- Achalasia: If the sphincter (lower ecophene muscle) refuses to relax properly to allow the food going inside your stomach, the food backs up into the throat. It is a concerning condition as the muscles present in the oesophagus wall may be weak and can get weak over the time that further aggravates the condition.

- Diffuse spasm: The coordination pattern of your oesophagus plays a vital role in regulating the swallowing process. Sometimes this coordination pattern gets disturbed and your oesophagus experiences multiple instances of poorly coordinated contractions of high pressure. In most of the cases, these contractions happen after you have swallowed the food. The involuntary muscles present in the lower oesophagus wall are affected by this condition.

- Oesophagal structure: When your oesophagus gets narrowed, the big food pieces might get trapped in that instead of passing smoothly. The major cause of narrowing is scars or tissue or a tumour caused by GERD or gastrestophegal reflux disease.

- Oesophagal tumours: An Esophageal tumour is another major cause of difficulty in swallowing and is classified among the worse cases of Dysphagia.

- Foreign bodies: Some time your throat gets partially blocked by another object or the solid food. This condition is more common in the older adults who cannot chew properly or the ones who are using the dentures as in such cases the food pieces might get stuck in the throat

- Oesophagal ring: In the lower part of the oesophagus a thin area might get narrowed that interferes with the process of swallowing and can make it difficult to swallow the food. In this condition, the patient can feel intermittent instances of Dysphagia.

- GERD: The region of the lower oesophagus can be narrowed or scarred due to the aged tissues (caused by stomach acid that back up into the oesophagus). This condition also leads to spasm and eventually makes it difficult for you to swallow the food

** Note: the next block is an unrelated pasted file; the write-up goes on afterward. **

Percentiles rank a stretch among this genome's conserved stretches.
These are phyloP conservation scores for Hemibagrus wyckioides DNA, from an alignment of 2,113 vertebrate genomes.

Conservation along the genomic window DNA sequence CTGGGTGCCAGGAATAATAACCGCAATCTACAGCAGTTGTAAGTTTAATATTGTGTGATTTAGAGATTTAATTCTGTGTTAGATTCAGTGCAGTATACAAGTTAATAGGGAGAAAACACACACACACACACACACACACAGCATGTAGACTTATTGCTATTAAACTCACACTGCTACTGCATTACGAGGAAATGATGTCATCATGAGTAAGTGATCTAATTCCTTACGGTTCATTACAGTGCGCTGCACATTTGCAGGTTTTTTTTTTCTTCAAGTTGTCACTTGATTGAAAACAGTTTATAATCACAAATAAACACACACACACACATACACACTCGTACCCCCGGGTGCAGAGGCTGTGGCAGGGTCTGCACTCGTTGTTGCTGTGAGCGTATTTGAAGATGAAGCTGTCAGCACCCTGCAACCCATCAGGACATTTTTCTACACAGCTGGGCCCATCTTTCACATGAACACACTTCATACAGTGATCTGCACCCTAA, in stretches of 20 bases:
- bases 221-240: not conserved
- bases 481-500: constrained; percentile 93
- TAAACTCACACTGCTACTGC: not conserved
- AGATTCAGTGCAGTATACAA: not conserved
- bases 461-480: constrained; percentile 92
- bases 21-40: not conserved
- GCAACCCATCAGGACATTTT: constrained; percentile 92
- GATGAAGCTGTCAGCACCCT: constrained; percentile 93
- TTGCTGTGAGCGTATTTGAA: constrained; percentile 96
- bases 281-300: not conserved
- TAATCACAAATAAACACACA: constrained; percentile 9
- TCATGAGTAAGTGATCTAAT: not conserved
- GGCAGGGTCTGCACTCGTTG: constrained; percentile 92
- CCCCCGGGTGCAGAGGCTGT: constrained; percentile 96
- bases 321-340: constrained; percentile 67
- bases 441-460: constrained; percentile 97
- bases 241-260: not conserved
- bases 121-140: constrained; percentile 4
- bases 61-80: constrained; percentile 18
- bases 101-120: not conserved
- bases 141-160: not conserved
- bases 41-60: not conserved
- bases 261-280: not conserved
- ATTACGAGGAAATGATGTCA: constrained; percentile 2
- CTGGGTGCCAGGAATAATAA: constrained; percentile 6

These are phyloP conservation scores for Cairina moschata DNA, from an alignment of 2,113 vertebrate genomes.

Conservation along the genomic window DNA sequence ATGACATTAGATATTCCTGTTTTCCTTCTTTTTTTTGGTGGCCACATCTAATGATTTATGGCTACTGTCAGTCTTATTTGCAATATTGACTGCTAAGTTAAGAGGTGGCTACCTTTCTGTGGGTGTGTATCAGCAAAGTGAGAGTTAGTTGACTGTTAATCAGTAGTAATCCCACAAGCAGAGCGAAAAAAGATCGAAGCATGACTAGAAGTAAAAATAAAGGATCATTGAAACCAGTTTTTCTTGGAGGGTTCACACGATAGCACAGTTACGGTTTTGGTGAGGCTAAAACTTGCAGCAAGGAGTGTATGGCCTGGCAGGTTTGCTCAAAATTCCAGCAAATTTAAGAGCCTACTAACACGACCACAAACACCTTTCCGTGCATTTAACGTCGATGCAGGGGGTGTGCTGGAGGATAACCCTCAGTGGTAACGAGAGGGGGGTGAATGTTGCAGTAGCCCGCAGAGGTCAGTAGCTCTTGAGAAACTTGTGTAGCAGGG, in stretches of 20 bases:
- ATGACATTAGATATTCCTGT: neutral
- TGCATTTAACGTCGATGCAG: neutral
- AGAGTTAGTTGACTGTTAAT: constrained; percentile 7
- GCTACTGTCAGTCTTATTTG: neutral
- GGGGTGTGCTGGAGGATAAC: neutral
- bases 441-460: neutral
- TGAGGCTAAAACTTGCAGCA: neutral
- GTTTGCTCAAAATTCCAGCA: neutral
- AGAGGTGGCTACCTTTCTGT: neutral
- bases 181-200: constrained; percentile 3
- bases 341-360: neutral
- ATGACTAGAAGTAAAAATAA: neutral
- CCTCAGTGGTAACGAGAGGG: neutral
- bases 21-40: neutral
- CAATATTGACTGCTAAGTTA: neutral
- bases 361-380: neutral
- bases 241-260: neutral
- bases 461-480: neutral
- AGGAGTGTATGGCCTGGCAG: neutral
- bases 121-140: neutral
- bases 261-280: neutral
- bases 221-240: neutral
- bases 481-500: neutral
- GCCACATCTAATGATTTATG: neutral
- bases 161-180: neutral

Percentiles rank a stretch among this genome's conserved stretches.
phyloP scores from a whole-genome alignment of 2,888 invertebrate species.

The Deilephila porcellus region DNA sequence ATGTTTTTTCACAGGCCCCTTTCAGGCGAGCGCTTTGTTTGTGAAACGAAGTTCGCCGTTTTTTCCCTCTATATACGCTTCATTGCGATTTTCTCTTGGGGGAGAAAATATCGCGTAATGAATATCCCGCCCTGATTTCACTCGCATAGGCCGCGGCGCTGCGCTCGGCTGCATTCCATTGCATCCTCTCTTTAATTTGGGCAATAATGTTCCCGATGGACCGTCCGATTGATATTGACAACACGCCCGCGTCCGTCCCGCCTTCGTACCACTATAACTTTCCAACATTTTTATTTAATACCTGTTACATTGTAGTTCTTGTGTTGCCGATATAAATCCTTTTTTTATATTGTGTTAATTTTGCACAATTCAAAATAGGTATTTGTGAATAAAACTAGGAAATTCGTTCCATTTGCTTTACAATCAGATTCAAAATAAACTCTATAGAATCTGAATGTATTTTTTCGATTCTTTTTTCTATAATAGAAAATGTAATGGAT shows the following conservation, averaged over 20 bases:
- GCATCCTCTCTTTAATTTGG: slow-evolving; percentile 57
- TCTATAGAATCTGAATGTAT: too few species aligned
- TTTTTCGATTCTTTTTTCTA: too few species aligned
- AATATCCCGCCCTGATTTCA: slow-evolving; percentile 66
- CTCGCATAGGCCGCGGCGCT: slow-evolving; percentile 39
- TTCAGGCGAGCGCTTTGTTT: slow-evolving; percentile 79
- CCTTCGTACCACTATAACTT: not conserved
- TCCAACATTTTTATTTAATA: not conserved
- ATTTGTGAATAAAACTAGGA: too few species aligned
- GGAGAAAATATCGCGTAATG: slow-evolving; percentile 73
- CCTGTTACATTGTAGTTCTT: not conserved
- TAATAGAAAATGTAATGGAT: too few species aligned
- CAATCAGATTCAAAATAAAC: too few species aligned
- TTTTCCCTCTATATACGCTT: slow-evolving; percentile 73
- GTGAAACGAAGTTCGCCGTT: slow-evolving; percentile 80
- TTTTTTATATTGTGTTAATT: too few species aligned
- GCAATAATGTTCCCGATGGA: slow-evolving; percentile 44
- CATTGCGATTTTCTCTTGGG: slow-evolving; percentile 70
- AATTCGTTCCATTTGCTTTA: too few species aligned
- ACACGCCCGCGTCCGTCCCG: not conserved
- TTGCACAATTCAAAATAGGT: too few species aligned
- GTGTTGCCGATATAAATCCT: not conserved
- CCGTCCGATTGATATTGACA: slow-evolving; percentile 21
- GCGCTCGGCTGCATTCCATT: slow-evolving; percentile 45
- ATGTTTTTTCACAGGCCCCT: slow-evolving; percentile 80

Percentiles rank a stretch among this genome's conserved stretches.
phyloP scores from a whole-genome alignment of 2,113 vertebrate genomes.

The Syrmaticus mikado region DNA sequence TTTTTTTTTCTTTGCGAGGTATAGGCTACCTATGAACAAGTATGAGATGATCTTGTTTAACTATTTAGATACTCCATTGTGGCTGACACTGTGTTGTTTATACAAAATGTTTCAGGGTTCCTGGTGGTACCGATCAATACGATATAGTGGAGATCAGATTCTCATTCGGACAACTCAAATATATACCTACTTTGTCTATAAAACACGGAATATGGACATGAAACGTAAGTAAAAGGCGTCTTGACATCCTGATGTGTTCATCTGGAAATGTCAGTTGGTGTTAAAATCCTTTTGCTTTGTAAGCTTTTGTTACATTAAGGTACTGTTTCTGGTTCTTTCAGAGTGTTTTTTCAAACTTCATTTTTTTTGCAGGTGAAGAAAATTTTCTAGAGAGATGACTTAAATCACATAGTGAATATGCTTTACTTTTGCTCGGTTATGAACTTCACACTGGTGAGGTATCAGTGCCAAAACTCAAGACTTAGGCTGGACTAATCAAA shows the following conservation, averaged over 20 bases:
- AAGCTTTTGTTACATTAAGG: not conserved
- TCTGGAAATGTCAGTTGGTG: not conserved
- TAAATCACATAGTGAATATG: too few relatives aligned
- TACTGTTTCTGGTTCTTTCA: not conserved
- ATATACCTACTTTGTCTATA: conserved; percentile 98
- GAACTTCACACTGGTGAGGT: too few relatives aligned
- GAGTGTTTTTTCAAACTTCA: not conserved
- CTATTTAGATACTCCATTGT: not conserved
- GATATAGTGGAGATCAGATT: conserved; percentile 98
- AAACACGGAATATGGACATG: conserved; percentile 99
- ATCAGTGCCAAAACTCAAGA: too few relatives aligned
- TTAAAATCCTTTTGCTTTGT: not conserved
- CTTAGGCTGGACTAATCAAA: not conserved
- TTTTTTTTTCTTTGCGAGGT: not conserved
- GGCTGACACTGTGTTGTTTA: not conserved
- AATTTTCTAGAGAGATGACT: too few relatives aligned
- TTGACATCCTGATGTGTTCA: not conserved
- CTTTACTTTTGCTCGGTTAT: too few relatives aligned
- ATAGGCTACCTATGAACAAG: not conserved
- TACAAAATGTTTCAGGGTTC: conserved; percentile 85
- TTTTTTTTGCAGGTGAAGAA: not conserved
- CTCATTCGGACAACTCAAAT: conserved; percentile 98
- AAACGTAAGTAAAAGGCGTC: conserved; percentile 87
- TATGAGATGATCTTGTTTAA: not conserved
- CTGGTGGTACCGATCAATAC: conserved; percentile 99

- Eosinophilic esophagitis: The uncontrolled increase in the population of eosinophils (the specific type of cells) in the oesophagus can cause food allergy and ultimately leads to Eosinophilic esophagitis

- Radiation therapy: It is a type of cancer treatment that eventually results in scarring or inflammation of the oesophagus that makes it difficult for you to swallow the food properly

- Oropharyngeal Dysphagia: Another major cause of difficulty in swallowing the food is weak throat muscles that prevent them to smoothly move the food into your throat/ oesophagus. It affects the initial stage of swallowing. In such a condition, you can cough, choke or gag while starting the process of swallowing and may also feel the food entering your trachea (windpipe) in some case you may also feel it coming up your nose. This condition may eventually result in pneumonia

- Neurological disorders: Muscular dystrophy, multiple sclerosis or Parkinson’s diseases are some neurological cause of dystopia

- Neurological damage: Injury in the brain or spinal cord, stroke or other types of sudden neurological damage can also interfere with your swallowing process

Diagnosis of Dysphagia

Depending upon the cause and specific biological factors, there are multiple ways of diagnosing Dysphagia that include

- Cineradiography: In this case, the patients are required to swallow a specific preparation that has the ability to light up under x-ray and is called barium. The process of swallowing is videotaped by the special x-ray machine to track and monitor the movements as the barium preparation starts moving through the oesophagus. A speech anthologist guides the test.